Operating services in rural areas costs money. In those areas, it costs more to deliver many of the services for which local authorities are responsible than it does in urban areas. Waste collection, for example, is relatively straightforward if populations live within a few miles of each other, while school transport is obviously more expensive when people are having to be bussed long distances—many more of them, because fewer are able to walk.

The provision of elderly care is much more expensive in rural areas, particularly when efforts are being made to move care closer to the community—which I support—and to establish a network of district or other specialist nurses to provide services in people’s homes. That is much easier to do in an urban environment. Not only is it easier to recruit people to do the work, but they can use their time much more effectively if they can walk or drive short distances from one patient to the next. In some areas in my constituency, a district nurse can deal with only five appointments a day, because so much of her time is spent travelling from one person to the next. If the Government had taken those issues into account, much of the justification for the unitary proposal would not have been necessary.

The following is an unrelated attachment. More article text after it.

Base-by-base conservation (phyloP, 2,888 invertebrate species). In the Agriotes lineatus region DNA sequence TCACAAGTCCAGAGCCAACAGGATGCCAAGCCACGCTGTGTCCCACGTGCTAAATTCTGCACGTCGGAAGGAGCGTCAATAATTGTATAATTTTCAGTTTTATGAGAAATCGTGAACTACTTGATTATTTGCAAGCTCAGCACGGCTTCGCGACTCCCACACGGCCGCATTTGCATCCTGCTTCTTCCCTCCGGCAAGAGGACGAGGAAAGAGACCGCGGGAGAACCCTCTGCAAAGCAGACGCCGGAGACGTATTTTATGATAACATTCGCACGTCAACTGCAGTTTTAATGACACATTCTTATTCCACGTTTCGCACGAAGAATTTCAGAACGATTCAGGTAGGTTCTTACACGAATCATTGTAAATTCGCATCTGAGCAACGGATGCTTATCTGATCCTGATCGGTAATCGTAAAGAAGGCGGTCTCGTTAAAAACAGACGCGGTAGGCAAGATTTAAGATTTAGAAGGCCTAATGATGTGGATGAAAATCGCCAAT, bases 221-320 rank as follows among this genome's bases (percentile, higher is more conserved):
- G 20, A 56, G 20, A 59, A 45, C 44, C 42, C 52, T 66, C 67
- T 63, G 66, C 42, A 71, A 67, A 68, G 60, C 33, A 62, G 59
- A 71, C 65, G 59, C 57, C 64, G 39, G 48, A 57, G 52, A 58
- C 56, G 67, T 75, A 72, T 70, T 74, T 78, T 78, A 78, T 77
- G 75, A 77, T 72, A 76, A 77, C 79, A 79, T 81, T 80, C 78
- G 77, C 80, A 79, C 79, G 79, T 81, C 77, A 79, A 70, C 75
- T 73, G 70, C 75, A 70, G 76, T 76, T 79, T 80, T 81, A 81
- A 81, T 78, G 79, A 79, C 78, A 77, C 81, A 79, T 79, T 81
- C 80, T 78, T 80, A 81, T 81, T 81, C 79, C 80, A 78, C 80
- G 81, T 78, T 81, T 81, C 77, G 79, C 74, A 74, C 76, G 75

Let me give the Minister a couple of examples of the splendid work done by councillors in my area who are fighting for their local communities. Many of them may well not wish to become councillors in a unitary authority, because of the time commitment that that would involve. I want to single out Joe Meredith, currently serving his third term as chairman of South Shropshire district council. He is fighting for the post office that is under threat in his village of Ashford Carbonnel, and for two schools that are under threat of amalgamation. His deputy leader, Councillor Jackie Williams of the Kemp Valley ward, is doing a valiant job while her chairman is indisposed, fighting for her post office and school at North Lydbury, which are threatened with closure.